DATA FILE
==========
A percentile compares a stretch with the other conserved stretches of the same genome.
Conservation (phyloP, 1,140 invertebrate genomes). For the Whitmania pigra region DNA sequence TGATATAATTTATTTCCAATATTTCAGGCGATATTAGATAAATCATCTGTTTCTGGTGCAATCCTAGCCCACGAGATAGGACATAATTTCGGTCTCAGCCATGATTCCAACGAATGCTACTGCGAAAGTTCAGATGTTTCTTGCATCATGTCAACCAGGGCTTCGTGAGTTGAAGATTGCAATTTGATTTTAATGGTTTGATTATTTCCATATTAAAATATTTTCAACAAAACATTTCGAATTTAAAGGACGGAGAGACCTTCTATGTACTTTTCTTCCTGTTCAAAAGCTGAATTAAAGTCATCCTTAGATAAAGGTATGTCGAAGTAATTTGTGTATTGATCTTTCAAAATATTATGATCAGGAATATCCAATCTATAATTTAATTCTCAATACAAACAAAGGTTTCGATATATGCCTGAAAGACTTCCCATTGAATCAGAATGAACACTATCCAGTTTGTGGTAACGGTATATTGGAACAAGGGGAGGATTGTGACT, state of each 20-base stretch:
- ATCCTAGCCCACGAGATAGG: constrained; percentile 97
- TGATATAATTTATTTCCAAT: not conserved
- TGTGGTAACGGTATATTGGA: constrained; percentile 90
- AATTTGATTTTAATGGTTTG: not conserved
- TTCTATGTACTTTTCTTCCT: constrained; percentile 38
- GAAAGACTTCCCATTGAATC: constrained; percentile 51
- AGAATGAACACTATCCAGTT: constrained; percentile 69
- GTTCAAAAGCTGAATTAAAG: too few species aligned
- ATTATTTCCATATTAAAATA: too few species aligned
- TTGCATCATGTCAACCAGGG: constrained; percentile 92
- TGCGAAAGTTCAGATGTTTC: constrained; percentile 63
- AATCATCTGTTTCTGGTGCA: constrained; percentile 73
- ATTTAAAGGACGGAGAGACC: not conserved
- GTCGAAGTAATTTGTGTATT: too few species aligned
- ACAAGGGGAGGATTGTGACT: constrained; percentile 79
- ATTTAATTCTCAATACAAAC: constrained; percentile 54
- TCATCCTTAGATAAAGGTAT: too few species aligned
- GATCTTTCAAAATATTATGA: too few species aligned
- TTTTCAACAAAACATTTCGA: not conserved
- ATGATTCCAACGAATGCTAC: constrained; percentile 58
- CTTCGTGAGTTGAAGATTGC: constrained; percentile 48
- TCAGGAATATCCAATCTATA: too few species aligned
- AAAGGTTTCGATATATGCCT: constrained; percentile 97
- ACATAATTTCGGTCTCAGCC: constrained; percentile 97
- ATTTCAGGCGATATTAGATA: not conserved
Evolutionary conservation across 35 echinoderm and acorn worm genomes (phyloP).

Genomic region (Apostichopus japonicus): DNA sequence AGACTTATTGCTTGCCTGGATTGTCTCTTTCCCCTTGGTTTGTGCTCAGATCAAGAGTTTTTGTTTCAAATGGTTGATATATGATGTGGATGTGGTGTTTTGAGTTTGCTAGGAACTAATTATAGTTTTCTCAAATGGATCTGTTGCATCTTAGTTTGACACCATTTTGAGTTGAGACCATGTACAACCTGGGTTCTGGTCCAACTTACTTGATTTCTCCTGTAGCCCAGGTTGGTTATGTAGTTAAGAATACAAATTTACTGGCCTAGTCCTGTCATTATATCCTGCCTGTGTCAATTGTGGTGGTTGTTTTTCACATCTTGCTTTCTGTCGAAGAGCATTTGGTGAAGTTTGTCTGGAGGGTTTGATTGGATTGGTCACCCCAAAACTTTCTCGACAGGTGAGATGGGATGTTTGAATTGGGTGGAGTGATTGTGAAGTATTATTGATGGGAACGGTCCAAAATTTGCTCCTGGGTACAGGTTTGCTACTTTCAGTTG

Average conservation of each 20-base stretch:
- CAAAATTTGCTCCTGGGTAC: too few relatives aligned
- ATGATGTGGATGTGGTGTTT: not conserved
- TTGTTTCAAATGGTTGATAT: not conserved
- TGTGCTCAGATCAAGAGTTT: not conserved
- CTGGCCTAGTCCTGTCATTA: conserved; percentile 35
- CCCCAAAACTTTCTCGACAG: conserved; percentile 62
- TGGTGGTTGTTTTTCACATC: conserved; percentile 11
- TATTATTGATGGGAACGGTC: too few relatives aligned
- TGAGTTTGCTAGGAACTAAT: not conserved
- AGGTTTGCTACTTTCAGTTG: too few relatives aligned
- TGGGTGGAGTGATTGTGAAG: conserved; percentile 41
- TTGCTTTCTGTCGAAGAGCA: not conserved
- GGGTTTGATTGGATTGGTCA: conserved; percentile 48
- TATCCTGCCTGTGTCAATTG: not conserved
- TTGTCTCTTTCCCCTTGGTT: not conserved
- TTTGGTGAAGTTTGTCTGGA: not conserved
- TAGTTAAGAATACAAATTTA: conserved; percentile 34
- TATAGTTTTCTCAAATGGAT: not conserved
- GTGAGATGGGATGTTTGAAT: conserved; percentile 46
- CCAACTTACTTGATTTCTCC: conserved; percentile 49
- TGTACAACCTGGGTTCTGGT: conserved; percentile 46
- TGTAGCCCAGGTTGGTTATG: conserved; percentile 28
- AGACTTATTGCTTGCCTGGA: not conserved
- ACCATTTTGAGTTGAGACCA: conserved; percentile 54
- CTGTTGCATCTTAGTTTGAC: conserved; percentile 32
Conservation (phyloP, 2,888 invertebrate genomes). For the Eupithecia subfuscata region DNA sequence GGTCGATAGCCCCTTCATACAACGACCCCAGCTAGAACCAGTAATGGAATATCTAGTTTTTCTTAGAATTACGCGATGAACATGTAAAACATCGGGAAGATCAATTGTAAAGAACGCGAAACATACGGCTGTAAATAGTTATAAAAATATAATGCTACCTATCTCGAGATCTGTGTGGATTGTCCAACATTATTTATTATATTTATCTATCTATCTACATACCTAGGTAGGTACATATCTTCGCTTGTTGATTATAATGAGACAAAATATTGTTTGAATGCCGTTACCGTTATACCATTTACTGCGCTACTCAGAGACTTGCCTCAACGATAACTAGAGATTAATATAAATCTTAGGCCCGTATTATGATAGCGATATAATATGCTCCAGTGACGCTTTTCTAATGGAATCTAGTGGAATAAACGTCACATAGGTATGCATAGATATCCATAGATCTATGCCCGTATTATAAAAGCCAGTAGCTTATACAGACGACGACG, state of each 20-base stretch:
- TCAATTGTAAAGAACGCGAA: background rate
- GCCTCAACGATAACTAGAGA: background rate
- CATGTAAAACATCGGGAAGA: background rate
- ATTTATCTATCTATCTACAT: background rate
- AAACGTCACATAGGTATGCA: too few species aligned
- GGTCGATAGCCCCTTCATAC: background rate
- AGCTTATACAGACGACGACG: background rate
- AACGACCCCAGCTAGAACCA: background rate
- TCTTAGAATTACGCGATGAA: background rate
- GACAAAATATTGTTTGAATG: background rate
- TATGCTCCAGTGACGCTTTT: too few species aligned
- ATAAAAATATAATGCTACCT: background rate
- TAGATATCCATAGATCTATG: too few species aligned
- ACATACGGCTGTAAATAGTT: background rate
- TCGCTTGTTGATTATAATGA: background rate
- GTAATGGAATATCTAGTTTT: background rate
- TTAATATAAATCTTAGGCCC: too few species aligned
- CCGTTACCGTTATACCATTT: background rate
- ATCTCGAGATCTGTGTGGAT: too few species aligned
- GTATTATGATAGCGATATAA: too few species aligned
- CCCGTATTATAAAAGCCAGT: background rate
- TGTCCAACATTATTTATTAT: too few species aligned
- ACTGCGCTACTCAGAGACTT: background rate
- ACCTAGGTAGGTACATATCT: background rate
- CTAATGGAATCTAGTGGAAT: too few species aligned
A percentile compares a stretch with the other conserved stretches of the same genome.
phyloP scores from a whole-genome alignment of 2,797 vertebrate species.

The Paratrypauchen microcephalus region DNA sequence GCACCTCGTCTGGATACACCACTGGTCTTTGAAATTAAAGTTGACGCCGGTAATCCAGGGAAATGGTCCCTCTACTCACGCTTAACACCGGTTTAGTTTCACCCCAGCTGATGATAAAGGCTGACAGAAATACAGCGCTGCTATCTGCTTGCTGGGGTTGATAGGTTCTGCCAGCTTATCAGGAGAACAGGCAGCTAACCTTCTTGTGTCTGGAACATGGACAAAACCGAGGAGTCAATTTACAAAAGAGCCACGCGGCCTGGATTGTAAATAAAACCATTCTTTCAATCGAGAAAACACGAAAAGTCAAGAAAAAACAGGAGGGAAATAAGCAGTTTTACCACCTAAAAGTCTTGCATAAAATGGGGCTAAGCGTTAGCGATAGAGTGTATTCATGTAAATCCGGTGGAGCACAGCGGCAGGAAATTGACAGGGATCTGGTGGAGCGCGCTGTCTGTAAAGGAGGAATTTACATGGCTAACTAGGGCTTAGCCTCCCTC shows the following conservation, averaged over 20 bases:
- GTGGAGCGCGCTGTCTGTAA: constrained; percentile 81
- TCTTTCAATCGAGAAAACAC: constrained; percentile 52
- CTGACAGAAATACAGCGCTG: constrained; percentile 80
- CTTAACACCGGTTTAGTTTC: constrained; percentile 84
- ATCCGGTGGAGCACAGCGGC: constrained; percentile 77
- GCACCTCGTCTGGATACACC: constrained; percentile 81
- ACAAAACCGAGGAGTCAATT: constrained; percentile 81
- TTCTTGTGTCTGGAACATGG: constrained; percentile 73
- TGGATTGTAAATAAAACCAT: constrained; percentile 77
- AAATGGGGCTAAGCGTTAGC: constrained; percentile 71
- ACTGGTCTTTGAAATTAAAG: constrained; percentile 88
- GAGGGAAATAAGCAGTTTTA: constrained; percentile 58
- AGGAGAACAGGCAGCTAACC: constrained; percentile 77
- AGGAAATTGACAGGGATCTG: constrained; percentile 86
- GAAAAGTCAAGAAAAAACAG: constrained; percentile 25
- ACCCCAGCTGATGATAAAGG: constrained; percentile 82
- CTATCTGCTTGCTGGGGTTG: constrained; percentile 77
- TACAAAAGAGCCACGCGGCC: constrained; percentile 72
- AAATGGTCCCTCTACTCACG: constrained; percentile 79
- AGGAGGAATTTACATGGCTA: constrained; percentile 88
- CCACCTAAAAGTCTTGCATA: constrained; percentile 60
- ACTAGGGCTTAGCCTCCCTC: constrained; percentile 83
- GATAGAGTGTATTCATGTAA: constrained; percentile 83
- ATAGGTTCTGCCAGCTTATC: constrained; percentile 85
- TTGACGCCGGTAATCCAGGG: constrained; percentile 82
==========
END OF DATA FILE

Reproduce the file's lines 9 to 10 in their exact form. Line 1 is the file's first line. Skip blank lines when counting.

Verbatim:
- AGAATGAACACTATCCAGTT: constrained; percentile 69
- GTTCAAAAGCTGAATTAAAG: too few species aligned